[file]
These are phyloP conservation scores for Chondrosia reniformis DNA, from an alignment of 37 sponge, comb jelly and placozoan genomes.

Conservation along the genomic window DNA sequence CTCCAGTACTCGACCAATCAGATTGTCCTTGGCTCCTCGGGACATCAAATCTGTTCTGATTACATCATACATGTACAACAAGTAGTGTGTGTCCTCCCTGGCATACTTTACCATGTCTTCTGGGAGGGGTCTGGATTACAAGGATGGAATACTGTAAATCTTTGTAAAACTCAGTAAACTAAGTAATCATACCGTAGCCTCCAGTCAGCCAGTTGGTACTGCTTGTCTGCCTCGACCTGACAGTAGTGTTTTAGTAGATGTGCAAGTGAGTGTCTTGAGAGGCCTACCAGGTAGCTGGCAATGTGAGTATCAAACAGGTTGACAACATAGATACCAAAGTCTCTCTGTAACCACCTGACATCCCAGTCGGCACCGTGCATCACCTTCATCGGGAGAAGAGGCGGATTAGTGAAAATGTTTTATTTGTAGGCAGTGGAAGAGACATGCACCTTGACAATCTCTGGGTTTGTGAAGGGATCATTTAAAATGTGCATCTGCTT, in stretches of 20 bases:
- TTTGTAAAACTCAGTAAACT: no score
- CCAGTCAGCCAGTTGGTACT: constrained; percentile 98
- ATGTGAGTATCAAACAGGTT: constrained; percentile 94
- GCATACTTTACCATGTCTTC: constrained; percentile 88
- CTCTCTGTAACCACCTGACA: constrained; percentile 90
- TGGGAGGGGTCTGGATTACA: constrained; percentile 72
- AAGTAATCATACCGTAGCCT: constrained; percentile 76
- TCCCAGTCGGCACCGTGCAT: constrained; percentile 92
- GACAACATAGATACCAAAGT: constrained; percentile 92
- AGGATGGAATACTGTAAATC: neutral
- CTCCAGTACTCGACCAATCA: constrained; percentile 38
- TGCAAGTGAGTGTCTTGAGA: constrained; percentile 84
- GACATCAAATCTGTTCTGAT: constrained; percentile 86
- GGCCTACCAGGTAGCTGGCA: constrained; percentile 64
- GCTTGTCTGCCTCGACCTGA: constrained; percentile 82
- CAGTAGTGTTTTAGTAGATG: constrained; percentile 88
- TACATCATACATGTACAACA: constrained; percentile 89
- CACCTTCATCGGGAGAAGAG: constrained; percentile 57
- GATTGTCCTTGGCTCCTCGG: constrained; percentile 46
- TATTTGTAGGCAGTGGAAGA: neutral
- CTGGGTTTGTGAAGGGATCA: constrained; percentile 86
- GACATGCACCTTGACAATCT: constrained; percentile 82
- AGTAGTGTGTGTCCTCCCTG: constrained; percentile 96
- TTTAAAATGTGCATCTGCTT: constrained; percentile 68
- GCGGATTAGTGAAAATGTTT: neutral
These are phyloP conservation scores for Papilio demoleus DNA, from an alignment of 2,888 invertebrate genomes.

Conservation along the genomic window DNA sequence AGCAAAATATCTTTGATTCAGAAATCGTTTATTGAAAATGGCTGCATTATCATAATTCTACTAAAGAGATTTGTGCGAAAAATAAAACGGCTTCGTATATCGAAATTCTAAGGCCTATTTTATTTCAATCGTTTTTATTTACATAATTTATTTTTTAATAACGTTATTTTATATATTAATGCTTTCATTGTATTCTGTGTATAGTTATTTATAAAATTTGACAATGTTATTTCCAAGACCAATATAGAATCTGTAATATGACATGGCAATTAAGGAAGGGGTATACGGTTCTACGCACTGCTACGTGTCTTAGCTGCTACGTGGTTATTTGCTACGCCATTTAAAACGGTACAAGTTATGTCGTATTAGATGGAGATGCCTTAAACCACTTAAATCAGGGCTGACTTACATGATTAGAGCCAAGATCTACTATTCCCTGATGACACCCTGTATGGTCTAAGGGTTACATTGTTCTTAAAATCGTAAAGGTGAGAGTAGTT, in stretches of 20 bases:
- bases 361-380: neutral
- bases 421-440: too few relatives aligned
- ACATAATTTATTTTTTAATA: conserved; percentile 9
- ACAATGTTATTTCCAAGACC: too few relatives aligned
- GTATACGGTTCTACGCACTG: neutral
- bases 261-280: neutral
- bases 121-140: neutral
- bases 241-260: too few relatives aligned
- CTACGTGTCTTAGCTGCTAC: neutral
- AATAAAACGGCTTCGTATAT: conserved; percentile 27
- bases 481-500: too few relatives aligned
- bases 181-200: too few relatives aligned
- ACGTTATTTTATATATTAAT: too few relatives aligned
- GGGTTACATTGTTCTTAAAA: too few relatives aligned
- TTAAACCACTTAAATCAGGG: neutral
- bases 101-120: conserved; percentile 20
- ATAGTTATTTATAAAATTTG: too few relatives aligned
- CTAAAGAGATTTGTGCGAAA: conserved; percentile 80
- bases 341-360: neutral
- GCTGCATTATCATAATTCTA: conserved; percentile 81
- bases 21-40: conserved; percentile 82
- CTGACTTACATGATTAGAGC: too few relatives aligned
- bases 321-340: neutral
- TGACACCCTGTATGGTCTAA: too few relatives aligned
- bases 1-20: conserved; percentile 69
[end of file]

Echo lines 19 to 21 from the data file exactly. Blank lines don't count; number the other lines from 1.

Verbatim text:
- TACATCATACATGTACAACA: constrained; percentile 89
- CACCTTCATCGGGAGAAGAG: constrained; percentile 57
- GATTGTCCTTGGCTCCTCGG: constrained; percentile 46